REC (2007)

One of the best found-footage movies ever made, REC follows a reporter and her cameraman into an apartment complex in Barcelona, where the appearance of mysterious and violent symptoms among some residents has sparked an uprising. As things get more and more nightmarish, it’s impossible to look away.



Zombieland (2009)

Remember when Emma Stone, Woody Harrelson, and Jesse Eisenberg were all in a zombie comedy together? Well, they were. And it’s exactly as delightful as that very brief summary sounds. Zombieland follows Jesse as a nerdy college student trying to survive life after a zombie apocalypse. He ends up on a road trip with three other survivors in search of both a zombie-free sanctuary and—notoriously—the world’s last Twinkie bar.



World War Z (2013)

Brad Pitt stars in this truly good zombie movie as a UN investigator who travels across the world to try to stop a rapidly spreading zombie pandemic. Despite an extremely troubled production—the entire third act was famously rewritten and reshot long after initial filming had wrapped—this is a pretty smart and thrilling movie.



Frankenstein (1931)

Before you say this doesn’t count as a zombie movie, hear me out. The monster at the center of Mary Shelley’s novel, and this Boris Karloff-starring adaptation, is an artificially reanimated creature made out of corpse parts. Sure, he doesn’t eat brains, and a pretty key part of the story’s subtext is that Frankenstein’s monster might have more humanity than Frankenstein himself, buuut that’s part of what makes this such a great early entry into the zombie genre!



Re-Animator (1984)

A medical student invents a process for reanimating dead bodies. What could go wrong? Originally planned as a play and later as a TV pilot, Re-Animator definitely earns the X rating it initially received from the MPAA but balances out the gore with some dry dark comedy.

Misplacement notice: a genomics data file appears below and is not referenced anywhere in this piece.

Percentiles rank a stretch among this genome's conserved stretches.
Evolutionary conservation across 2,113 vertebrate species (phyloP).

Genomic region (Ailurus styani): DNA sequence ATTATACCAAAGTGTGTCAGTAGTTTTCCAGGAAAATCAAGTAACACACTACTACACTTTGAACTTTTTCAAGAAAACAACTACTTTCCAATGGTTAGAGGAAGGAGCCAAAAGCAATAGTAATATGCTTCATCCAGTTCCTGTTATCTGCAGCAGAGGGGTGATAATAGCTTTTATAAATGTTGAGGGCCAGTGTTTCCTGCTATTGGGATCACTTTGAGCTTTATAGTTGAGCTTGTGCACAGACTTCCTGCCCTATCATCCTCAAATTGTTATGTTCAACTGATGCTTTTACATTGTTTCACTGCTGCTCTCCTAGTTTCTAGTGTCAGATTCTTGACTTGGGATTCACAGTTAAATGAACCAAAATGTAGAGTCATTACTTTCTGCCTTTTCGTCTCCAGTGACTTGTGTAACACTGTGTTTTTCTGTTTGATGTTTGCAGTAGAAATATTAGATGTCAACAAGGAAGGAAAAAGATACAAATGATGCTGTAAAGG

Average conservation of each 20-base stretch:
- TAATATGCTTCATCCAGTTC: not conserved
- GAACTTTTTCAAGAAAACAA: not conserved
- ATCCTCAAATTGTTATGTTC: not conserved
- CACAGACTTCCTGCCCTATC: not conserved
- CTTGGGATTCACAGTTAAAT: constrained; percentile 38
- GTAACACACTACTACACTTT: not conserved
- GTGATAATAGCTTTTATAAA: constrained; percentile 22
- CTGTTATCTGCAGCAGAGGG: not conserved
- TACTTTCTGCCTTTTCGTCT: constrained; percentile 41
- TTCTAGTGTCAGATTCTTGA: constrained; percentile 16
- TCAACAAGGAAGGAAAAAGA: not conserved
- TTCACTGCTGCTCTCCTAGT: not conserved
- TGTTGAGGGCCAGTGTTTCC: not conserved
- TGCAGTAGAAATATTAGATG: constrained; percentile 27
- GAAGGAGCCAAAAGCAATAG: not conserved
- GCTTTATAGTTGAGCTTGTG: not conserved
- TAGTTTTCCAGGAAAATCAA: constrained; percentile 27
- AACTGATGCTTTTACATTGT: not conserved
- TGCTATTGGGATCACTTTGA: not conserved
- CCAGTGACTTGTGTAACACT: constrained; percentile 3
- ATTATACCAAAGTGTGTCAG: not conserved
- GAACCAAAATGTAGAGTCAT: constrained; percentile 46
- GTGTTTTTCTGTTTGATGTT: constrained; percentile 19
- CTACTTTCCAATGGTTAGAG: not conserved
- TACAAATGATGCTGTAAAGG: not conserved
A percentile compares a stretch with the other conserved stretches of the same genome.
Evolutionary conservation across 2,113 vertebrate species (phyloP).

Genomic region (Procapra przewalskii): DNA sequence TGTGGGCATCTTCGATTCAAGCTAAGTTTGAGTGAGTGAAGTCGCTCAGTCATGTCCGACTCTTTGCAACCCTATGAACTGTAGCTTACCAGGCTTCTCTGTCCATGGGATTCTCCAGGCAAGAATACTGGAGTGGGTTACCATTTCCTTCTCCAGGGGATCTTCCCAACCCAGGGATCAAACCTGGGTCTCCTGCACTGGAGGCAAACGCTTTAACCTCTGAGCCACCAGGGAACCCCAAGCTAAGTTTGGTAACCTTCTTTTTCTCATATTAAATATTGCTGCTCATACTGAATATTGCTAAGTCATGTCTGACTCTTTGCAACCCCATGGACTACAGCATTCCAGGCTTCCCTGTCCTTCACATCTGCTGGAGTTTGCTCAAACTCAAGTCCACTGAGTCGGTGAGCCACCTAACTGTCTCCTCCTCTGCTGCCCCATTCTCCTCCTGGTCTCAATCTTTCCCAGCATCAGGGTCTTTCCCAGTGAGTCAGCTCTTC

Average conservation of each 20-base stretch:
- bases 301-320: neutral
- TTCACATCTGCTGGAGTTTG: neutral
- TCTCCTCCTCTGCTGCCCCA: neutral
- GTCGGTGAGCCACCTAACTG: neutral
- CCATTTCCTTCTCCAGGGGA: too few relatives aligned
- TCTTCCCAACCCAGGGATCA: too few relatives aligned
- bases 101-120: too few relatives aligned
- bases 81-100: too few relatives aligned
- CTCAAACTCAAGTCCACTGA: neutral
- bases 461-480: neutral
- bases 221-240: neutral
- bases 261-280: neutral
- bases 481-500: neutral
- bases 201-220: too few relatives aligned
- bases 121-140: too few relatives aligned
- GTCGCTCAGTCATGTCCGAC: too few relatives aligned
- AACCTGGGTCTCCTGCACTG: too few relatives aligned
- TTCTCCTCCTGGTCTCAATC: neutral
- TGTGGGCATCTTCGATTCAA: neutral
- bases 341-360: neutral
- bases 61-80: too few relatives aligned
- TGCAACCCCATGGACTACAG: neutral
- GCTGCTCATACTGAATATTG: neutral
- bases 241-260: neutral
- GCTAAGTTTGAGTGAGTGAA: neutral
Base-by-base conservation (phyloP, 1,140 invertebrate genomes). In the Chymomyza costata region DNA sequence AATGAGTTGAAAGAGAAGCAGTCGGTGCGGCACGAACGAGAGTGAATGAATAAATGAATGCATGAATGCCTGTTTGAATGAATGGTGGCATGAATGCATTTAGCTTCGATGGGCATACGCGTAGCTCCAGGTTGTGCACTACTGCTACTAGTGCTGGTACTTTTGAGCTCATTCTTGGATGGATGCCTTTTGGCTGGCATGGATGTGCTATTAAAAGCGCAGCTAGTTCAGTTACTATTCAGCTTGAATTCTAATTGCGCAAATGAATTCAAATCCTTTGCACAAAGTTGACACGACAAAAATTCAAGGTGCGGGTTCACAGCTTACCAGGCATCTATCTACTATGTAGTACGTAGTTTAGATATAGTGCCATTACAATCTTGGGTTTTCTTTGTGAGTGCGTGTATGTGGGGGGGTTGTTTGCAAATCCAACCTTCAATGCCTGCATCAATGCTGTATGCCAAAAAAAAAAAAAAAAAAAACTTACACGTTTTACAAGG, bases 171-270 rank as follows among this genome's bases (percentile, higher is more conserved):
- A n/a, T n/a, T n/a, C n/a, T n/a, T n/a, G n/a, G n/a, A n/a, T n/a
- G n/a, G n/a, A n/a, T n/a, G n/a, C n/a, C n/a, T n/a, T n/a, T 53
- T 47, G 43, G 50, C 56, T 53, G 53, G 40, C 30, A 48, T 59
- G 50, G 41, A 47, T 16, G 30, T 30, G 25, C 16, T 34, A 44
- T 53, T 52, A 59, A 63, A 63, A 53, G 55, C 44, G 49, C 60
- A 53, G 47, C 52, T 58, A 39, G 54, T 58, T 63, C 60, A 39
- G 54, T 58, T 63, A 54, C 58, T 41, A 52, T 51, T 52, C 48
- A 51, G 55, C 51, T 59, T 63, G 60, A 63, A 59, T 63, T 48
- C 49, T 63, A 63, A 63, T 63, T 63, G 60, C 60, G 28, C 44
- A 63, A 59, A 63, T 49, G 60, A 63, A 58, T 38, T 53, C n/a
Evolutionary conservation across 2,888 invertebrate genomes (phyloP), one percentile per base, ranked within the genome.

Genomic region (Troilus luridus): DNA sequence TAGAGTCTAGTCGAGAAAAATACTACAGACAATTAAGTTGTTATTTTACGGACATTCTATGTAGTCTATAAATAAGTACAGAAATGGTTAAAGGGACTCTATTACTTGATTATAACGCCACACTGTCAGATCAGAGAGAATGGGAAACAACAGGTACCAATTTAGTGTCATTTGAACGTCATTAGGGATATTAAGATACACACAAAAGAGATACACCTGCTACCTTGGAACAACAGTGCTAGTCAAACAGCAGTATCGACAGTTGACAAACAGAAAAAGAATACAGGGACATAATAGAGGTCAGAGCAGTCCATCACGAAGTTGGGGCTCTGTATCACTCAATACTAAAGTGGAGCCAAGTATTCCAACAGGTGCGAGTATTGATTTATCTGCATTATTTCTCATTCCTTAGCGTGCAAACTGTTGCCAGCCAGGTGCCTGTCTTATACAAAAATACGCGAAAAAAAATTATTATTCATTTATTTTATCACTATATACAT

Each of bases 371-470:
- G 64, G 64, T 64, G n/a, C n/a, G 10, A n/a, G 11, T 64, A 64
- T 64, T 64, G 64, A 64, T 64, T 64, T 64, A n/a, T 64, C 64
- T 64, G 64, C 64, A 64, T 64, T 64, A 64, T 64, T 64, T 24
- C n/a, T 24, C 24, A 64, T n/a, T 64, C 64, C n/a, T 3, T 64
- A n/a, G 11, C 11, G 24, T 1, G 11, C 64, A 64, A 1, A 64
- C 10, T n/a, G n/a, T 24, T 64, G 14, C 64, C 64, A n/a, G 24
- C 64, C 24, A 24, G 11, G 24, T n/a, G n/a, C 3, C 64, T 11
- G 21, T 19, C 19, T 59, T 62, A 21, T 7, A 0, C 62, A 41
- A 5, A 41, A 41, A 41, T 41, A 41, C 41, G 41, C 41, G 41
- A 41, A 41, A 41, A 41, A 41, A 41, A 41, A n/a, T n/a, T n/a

Frankenweenie (2012)

Calling all Tim Burton fans: Frankenweenie is one of his best and most underrated recent films. And while it’s technically about a boy’s friendship with his beloved dog, that dog happens to be undead, so it totally counts. Full of dark humor and references to classic horror tropes, Frankenweenie made me cry hysterically—that’s how in my Franken-feels I was.



The Dead Don’t Die (2019)

Jim Jarmusch’s buzzy zombie film The Dead Don’t Die stars literally all your faves—Adam Driver, Bill Murray, Austin Butler, Tilda Swinton, Danny Glover, and Selena Gomez. Like so many zombie films before it, The Dead Don’t Die is about a small-town zombie invasion. The major difference? It’s a comedy full of biting (hahaha, sorry) wit.



Warm Bodies (2013)

Warm Bodies is the undead romance you never knew you needed. Starring a dreamy-even-though-he’s-playing-a-dead-dude Nicholas Hoult, the movie is told through a zombie’s perspective and follows his journey from brain eater to hopeless romantic. It also delivers a new take on the genre: zombies regaining their humanity, signifying the end of the apocalypse.



Resident Evil (2002)

People usually think of Resident Evil as a horror/science fiction film, but it’s also fully a zombie movie. The plot follows Alice (played by Milla Jovovich) as she battles a corrupt corporation that has created a bioweapon called the T Virus that starts a zombie apocalypse. Of course, there are also a bunch of monsters and mutant animals, so zombies are only half the problem here!



I Am Legend (2007)

Okay, so I Am Legend probably wouldn’t describe *itself* as a zombie film, but that’s basically what it is. Starring Will Smith as one of the only humans left on Earth, the movie takes place in a post-apocalyptic future where a virus has killed almost everyone and turned the rest of the population into “nocturnal mutants” that wander around murdering the few remaining people who are alive. Naturally, Will saves the day…but not before his WONDERFUL DOG DIES, UGH.



Survival of the Dead (2009)

It’s not exactly a good zombie movie, but it is a fun one. Survival of the Dead is—as you probably guessed—about a post-apocalyptic world ravaged by flesh-eating zombies and a group of soldiers who are on a mission to get to an island safe haven. When they arrive, however, it’s not so much what they were hoping for! ’Cause zombies and whatnot.



Quarantine (2008)

Some zombie movies are pretty hokey, but this one is just straight-up terrifying. What we have here is a zombie outbreak in an apartment building that’s quickly quarantined by the CDC, meaning there’s no way in and there’s no way out. So yeah, a bunch of humans are stuck trying to outsmart and escape deranged zombies and honestly, no, it doesn’t end well, you guys!